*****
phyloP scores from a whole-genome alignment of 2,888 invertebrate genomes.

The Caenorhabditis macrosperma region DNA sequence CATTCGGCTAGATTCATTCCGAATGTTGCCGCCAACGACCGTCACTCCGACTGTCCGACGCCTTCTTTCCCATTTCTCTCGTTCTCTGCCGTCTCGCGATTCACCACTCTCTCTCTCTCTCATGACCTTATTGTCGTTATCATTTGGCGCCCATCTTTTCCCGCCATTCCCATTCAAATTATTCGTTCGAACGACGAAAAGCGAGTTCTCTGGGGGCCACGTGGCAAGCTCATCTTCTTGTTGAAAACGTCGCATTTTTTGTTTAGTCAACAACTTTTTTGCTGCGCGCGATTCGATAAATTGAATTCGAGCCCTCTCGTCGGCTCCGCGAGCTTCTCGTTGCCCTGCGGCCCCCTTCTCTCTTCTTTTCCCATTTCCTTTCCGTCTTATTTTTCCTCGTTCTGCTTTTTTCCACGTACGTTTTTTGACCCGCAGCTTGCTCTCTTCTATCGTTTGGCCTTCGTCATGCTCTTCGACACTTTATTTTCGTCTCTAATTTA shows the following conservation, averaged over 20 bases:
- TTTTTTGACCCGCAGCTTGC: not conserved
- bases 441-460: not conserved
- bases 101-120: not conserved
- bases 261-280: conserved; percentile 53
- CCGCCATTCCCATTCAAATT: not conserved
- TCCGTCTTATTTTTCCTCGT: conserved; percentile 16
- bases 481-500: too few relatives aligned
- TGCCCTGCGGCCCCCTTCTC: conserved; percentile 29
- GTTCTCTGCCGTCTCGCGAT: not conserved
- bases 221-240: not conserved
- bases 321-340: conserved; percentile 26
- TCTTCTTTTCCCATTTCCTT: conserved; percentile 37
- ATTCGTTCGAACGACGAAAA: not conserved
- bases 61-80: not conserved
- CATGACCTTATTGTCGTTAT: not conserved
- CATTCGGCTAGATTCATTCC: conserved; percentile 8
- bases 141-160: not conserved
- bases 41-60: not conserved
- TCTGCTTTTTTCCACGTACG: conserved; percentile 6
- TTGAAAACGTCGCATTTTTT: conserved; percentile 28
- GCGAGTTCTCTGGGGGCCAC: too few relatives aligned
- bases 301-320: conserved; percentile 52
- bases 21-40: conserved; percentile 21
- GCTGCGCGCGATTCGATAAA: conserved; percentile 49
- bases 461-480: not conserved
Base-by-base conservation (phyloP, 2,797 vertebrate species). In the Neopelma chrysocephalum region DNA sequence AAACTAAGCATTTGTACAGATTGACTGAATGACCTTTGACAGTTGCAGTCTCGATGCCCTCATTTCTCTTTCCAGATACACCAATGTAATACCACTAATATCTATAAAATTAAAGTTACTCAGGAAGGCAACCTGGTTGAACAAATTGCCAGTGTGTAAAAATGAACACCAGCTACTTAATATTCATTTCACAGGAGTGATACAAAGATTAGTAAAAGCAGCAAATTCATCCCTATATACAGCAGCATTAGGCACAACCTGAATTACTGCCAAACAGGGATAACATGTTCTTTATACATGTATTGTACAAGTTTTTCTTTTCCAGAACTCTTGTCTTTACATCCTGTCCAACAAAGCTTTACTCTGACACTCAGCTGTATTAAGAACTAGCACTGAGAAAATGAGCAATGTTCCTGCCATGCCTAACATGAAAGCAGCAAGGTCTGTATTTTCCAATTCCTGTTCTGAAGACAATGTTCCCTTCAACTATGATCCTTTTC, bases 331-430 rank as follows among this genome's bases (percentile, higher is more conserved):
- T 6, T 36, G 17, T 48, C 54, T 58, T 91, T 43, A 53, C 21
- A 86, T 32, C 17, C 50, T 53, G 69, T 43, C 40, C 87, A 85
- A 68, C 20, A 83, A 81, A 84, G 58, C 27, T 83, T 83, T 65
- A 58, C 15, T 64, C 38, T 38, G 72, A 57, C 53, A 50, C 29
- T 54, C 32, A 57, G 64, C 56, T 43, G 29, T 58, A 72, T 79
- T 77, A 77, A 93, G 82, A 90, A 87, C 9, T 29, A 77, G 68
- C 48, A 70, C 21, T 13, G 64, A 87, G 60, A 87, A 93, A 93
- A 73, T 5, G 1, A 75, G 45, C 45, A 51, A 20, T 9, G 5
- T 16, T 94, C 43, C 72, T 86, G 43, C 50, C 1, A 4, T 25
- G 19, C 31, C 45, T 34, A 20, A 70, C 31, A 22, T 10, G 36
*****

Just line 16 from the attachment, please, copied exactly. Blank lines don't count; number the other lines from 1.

- bases 61-80: not conserved